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Development state video #4 — 28.08.2017


One Gun

Recently, I put a lot of focus into the gun. The game is named after it, so it damn better be iconic! Or at least recognizeable, I don’t dare to compete with the likes of the Portal Gun.

Also, I went to an interview for an internship at a large gaming company. I’ll see how it went in two weeks time, but in the meantime, instead of counterproductively waiting, I plan to get at least some upgrades done, both mechanically and artistically. And, as always, a more detailed breakdown on the video in the rest of the post!

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Back from hiatus!


Life happens. And it hits hobbyist one-man teams especially hard. But I’m back, and with a vengeance! New assets are coming! Upgrade system is all figured out! OneGun is slowly chugging along! In this post, I bring you a short video that demonstrates more or less what you can expect from weapon upgrades.

Of course what you see is multiples of the same upgrade. It won’t work like that in the final game, I assure you. There will be much more than just two different upgrades, and you won’t be able to find one upgrade multiple times. Read more to see what’s coming next!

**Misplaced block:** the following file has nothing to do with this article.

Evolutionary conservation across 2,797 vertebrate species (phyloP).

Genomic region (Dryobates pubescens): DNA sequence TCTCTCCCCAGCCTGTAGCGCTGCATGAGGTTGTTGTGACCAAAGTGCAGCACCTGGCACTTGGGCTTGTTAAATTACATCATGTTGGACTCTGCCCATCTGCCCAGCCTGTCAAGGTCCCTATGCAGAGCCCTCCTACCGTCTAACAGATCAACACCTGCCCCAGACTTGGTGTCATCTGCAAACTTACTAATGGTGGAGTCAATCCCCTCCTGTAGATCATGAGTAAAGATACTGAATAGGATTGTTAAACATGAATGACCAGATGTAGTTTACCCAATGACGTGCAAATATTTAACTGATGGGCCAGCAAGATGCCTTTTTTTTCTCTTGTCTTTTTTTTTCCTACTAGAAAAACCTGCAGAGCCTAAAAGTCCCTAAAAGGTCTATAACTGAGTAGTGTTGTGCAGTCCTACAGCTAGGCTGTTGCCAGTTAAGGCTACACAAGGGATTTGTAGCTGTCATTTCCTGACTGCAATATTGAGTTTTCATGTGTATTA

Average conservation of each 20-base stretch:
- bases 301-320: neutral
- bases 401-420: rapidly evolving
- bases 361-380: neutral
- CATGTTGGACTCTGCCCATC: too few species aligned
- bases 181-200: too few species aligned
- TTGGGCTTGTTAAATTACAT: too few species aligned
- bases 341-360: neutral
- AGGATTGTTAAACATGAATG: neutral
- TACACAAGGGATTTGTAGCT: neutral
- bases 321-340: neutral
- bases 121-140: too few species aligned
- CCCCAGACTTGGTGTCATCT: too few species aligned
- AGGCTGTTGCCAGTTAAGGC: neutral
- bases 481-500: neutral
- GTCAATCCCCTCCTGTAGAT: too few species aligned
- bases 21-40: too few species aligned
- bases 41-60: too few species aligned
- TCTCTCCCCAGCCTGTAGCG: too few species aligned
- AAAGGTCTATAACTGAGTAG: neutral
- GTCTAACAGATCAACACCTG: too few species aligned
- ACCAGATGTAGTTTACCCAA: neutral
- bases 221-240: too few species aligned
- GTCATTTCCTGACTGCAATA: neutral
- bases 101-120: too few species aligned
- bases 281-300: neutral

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Development state video #3 — 07.05.2017


Well, it’s been a while

Both since my last post, and since I originally uploaded the video. There’s been some issues, not directly related to the game. First, my previous web hosting provider decided, that it’s acceptable to have Error 500 thrown in my face for three days in a row, so I had to migrate the site, the DNS, all that jazz to a new provider. Thankfully, it seems to do the job just fine.

Also, we were assigned group projects on my uni. And as it is common with group projects, it quickly turned into a solo project. That’s why I’ve been kinda distracted trying to get everything to work correctly.

But regardless, let’s get to talking about the video! I’ve tried a new format, with added text, to explain what exactly are you looking at. Let me know how you like it. You can also notice some framerate issues here and there, and it’s the fault of me running the game on the same process I’m running the editor. On a Phenom II X4 840. I assure you, that when you run the game standalone, it’s butter-smooth.

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The Epic Tale of Level Generation Conundrum – solved!


Those two other methods I was trying? Those with actors? Didn’t work out. What did? Going back to one of my first ideas, with level instances, and simply adding some nodes that try to spawn the special rooms until they succeed. Navigation volume issues? Shouldn’t be a problem after all. That’s another milestone down – and a big one!

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The Epic Tale of Level Generation Conundrum


Or so it seems right now. Ah, procedural generation, Oh how I love you, and how I loathe you. It’s a great solution ensuring that no two playthroughs will be the same. It’s a method that allows potentially infinite amount of different levels without the hassle of making as many by hand. But right now I oh so wish I went with handmade levels instead. Here’s all the iterations I went though, why they didn’t work, and what I intend to do about it.

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